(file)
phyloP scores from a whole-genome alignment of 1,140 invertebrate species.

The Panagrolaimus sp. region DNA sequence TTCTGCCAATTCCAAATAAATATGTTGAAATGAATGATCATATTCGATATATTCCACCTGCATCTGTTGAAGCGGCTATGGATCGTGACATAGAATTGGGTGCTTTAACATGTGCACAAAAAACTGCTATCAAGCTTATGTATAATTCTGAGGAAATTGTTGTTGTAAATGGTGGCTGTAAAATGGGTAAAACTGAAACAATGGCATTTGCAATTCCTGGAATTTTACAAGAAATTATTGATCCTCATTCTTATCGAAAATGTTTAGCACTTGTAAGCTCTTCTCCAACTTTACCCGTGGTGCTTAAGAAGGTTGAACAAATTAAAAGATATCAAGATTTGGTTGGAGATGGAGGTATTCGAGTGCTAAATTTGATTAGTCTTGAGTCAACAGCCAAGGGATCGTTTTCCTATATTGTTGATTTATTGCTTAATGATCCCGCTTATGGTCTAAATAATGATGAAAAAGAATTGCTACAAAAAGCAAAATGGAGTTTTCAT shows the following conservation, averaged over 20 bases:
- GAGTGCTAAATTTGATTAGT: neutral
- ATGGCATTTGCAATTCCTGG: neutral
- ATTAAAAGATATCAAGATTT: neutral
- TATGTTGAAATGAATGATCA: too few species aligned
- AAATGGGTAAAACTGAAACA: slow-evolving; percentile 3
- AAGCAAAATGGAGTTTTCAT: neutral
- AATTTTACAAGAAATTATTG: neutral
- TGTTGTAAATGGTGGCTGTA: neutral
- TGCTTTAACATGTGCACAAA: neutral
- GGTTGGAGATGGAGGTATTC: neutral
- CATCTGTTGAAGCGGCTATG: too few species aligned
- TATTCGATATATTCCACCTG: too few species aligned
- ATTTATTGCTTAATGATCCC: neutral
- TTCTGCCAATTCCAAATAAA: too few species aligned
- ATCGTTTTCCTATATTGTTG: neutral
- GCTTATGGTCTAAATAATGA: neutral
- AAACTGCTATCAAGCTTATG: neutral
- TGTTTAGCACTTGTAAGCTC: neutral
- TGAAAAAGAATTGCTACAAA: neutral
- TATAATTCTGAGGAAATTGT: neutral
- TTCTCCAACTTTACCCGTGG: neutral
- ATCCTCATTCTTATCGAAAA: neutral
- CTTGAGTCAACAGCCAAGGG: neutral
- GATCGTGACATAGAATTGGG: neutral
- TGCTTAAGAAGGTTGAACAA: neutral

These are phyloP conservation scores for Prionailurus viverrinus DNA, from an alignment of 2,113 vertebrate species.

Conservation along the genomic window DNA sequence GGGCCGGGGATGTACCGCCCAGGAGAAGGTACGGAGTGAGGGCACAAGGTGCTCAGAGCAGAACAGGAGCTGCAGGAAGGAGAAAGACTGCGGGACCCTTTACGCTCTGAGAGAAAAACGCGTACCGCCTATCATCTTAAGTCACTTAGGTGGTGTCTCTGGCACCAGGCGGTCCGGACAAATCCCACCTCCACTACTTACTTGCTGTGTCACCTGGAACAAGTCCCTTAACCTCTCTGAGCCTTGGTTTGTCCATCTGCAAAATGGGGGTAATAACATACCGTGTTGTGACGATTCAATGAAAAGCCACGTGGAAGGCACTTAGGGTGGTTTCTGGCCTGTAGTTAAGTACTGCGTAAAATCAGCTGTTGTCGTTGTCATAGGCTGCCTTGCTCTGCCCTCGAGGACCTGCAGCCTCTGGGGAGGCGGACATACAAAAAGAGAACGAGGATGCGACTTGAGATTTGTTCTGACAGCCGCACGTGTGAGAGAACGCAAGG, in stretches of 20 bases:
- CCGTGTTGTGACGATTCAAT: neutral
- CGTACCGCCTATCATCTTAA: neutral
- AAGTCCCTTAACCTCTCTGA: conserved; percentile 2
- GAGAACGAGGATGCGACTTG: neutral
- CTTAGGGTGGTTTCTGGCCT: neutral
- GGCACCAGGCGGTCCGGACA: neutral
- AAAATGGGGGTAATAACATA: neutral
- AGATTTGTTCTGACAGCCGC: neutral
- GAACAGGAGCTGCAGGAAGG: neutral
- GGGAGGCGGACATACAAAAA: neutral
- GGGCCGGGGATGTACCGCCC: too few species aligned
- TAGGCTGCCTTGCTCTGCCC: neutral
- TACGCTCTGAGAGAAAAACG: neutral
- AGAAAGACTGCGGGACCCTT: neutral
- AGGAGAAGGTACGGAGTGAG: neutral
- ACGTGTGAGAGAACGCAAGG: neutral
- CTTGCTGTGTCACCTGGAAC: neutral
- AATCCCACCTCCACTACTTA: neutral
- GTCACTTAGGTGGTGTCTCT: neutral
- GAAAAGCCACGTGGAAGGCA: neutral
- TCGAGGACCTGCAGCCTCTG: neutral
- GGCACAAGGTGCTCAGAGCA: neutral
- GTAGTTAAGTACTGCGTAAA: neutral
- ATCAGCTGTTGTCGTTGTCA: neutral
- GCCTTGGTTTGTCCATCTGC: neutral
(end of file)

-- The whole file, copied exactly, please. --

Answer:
phyloP scores from a whole-genome alignment of 1,140 invertebrate species.

The Panagrolaimus sp. region DNA sequence TTCTGCCAATTCCAAATAAATATGTTGAAATGAATGATCATATTCGATATATTCCACCTGCATCTGTTGAAGCGGCTATGGATCGTGACATAGAATTGGGTGCTTTAACATGTGCACAAAAAACTGCTATCAAGCTTATGTATAATTCTGAGGAAATTGTTGTTGTAAATGGTGGCTGTAAAATGGGTAAAACTGAAACAATGGCATTTGCAATTCCTGGAATTTTACAAGAAATTATTGATCCTCATTCTTATCGAAAATGTTTAGCACTTGTAAGCTCTTCTCCAACTTTACCCGTGGTGCTTAAGAAGGTTGAACAAATTAAAAGATATCAAGATTTGGTTGGAGATGGAGGTATTCGAGTGCTAAATTTGATTAGTCTTGAGTCAACAGCCAAGGGATCGTTTTCCTATATTGTTGATTTATTGCTTAATGATCCCGCTTATGGTCTAAATAATGATGAAAAAGAATTGCTACAAAAAGCAAAATGGAGTTTTCAT shows the following conservation, averaged over 20 bases:
- GAGTGCTAAATTTGATTAGT: neutral
- ATGGCATTTGCAATTCCTGG: neutral
- ATTAAAAGATATCAAGATTT: neutral
- TATGTTGAAATGAATGATCA: too few species aligned
- AAATGGGTAAAACTGAAACA: slow-evolving; percentile 3
- AAGCAAAATGGAGTTTTCAT: neutral
- AATTTTACAAGAAATTATTG: neutral
- TGTTGTAAATGGTGGCTGTA: neutral
- TGCTTTAACATGTGCACAAA: neutral
- GGTTGGAGATGGAGGTATTC: neutral
- CATCTGTTGAAGCGGCTATG: too few species aligned
- TATTCGATATATTCCACCTG: too few species aligned
- ATTTATTGCTTAATGATCCC: neutral
- TTCTGCCAATTCCAAATAAA: too few species aligned
- ATCGTTTTCCTATATTGTTG: neutral
- GCTTATGGTCTAAATAATGA: neutral
- AAACTGCTATCAAGCTTATG: neutral
- TGTTTAGCACTTGTAAGCTC: neutral
- TGAAAAAGAATTGCTACAAA: neutral
- TATAATTCTGAGGAAATTGT: neutral
- TTCTCCAACTTTACCCGTGG: neutral
- ATCCTCATTCTTATCGAAAA: neutral
- CTTGAGTCAACAGCCAAGGG: neutral
- GATCGTGACATAGAATTGGG: neutral
- TGCTTAAGAAGGTTGAACAA: neutral

These are phyloP conservation scores for Prionailurus viverrinus DNA, from an alignment of 2,113 vertebrate species.

Conservation along the genomic window DNA sequence GGGCCGGGGATGTACCGCCCAGGAGAAGGTACGGAGTGAGGGCACAAGGTGCTCAGAGCAGAACAGGAGCTGCAGGAAGGAGAAAGACTGCGGGACCCTTTACGCTCTGAGAGAAAAACGCGTACCGCCTATCATCTTAAGTCACTTAGGTGGTGTCTCTGGCACCAGGCGGTCCGGACAAATCCCACCTCCACTACTTACTTGCTGTGTCACCTGGAACAAGTCCCTTAACCTCTCTGAGCCTTGGTTTGTCCATCTGCAAAATGGGGGTAATAACATACCGTGTTGTGACGATTCAATGAAAAGCCACGTGGAAGGCACTTAGGGTGGTTTCTGGCCTGTAGTTAAGTACTGCGTAAAATCAGCTGTTGTCGTTGTCATAGGCTGCCTTGCTCTGCCCTCGAGGACCTGCAGCCTCTGGGGAGGCGGACATACAAAAAGAGAACGAGGATGCGACTTGAGATTTGTTCTGACAGCCGCACGTGTGAGAGAACGCAAGG, in stretches of 20 bases:
- CCGTGTTGTGACGATTCAAT: neutral
- CGTACCGCCTATCATCTTAA: neutral
- AAGTCCCTTAACCTCTCTGA: conserved; percentile 2
- GAGAACGAGGATGCGACTTG: neutral
- CTTAGGGTGGTTTCTGGCCT: neutral
- GGCACCAGGCGGTCCGGACA: neutral
- AAAATGGGGGTAATAACATA: neutral
- AGATTTGTTCTGACAGCCGC: neutral
- GAACAGGAGCTGCAGGAAGG: neutral
- GGGAGGCGGACATACAAAAA: neutral
- GGGCCGGGGATGTACCGCCC: too few species aligned
- TAGGCTGCCTTGCTCTGCCC: neutral
- TACGCTCTGAGAGAAAAACG: neutral
- AGAAAGACTGCGGGACCCTT: neutral
- AGGAGAAGGTACGGAGTGAG: neutral
- ACGTGTGAGAGAACGCAAGG: neutral
- CTTGCTGTGTCACCTGGAAC: neutral
- AATCCCACCTCCACTACTTA: neutral
- GTCACTTAGGTGGTGTCTCT: neutral
- GAAAAGCCACGTGGAAGGCA: neutral
- TCGAGGACCTGCAGCCTCTG: neutral
- GGCACAAGGTGCTCAGAGCA: neutral
- GTAGTTAAGTACTGCGTAAA: neutral
- ATCAGCTGTTGTCGTTGTCA: neutral
- GCCTTGGTTTGTCCATCTGC: neutral